So, I think I'm going to keep a wee blog o' thoughts pertaining to the reading of Smart Mobs, because I'm finding it's firing my brain.
"Swarming" is a theme running through the book. The idea that mobile devices are overlaying a kind of collective intelligence atop geographically separated people, enabling them to act in concert, even though they're not physically together.
This made me think, obviously, of "swarm intelligence", which is often discussed in the context of extremely efficient behavior emerging in ant colonies.
It made me wonder if "swarms" of humans will, collectively, become similarly more efficient, by allowing all of the individuals to try different things, and those who are successful, report the finding around, such that everyone can achieve success more rapidly. We do this already, but I'm curious to see how mobile devices enable this to happen extremely rapidly. A typical problem could be, "Where to eat for dinner?" Send this question out to a group, receive their varying responses, and act based on the results.
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You mean like: http://www.zagat.com/index.asp
Posted by BJMe @ 10/23/2002 11:37 PM PST [link to this comment]
I see where you're going with the question, but the example given may not be the best one. As BJ points out, where to eat for dinner is a problem with several well-known and practiced solutions (eg. What's closest? What does my wife think? Where have I been before? What does Zagat say?)
I'm not saying that 'swarming' principles couldn't be applied to that particular problem -- I just think that other factors (intrinsic motivations of the mob members, competition between members as well as between different mobs) cloud the issue, and make 'where to eat' a fairly non-compelling issue. (At least for many humans -- it is, of course, of overwhelming interest in the insect world.)
Mobile devices may increase the efficiency of passing the messages around, but the resultant discourse is no more intelligent than what we have now: Bob can't eat seafood; Jane lobbies for a quiet place in her neighborhood, secretly hoping that everyone will back out except for Tom who lives nearby; and Jack is just an asshole who will only eat Mexican. Ever.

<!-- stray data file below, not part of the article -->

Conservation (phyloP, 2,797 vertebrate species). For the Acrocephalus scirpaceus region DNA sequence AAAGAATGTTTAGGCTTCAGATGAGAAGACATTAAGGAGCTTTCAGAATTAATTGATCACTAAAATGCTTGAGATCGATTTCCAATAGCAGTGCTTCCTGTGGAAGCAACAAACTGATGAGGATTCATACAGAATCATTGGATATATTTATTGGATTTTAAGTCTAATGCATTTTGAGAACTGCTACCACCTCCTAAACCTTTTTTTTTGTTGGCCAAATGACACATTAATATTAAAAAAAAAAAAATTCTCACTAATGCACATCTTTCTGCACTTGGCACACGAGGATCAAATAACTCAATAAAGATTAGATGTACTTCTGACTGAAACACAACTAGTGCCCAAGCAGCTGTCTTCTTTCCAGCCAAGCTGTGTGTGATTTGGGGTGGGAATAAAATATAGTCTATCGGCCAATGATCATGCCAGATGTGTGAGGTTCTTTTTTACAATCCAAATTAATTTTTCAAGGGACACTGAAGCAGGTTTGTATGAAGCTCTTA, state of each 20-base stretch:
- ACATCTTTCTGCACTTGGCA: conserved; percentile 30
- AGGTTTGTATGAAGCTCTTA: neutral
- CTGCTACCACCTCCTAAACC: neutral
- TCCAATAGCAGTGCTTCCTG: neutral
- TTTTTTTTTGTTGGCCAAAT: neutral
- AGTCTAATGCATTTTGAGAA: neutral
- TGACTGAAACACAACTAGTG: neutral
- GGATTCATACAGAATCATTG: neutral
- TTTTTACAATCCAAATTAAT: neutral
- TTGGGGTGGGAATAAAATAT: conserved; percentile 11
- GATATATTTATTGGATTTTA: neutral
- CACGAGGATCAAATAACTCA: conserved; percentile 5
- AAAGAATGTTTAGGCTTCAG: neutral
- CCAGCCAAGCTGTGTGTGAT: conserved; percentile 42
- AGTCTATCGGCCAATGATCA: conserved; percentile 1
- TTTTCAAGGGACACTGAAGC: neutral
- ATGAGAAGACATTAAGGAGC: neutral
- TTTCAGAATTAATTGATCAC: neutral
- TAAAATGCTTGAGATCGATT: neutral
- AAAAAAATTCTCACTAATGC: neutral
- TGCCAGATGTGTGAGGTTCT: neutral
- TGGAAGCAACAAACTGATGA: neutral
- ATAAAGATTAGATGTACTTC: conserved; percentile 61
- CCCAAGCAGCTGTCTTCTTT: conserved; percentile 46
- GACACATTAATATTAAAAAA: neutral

The trick for this mob will be to use the technology in cooperative
ways, given their own oft-contradicting motivations. (As the Axelrod cover summarizes- how can cooperation emerge in a world of self-seeking egoists?)
Some of the more compelling examples I've seen (for the emergent 'intelligence' of technology-enabled mobs) seem to share one thing in common -- the mobs already share some motivation, or face some galvanizing threat or common enemy (the WTO, a ripe-for-overthrowing despot.) Perhaps we can learn more about how technology enables cooperation be 'controlling for' variances between the individual agents' own motivations?
Posted by Bryce @ 10/24/2002 07:16 AM PST [link to this comment]
re: Zagat-- yes, imagine Zagat, but where you find out what others think not once a year, but instantaneously at that moment.
And yes, the restaurant thing is perhaps not the best example. One that's mentioned in SMART MOBS is how kids in Sweden are using SMS to coordinate fare-jumping on the subway. Everyone goes to a different entrance, and the person who finds an entrance without an attendant alerts the others, and they all fare-jump there.
Posted by peterme @ 10/24/2002 09:12 AM PST [link to this comment]
I take it that all these Swedish kids own expensive cell phones, have lots of free time,
no where they really have to get to, and nothing better to do than scatter around Stockholm in this playful little prank. Too bad Stephen Jay Gould isn't still around to study the evolutionary biology of this curious creature.
Posted by BJMe @ 10/24/2002 12:13 PM PST [link to this comment]
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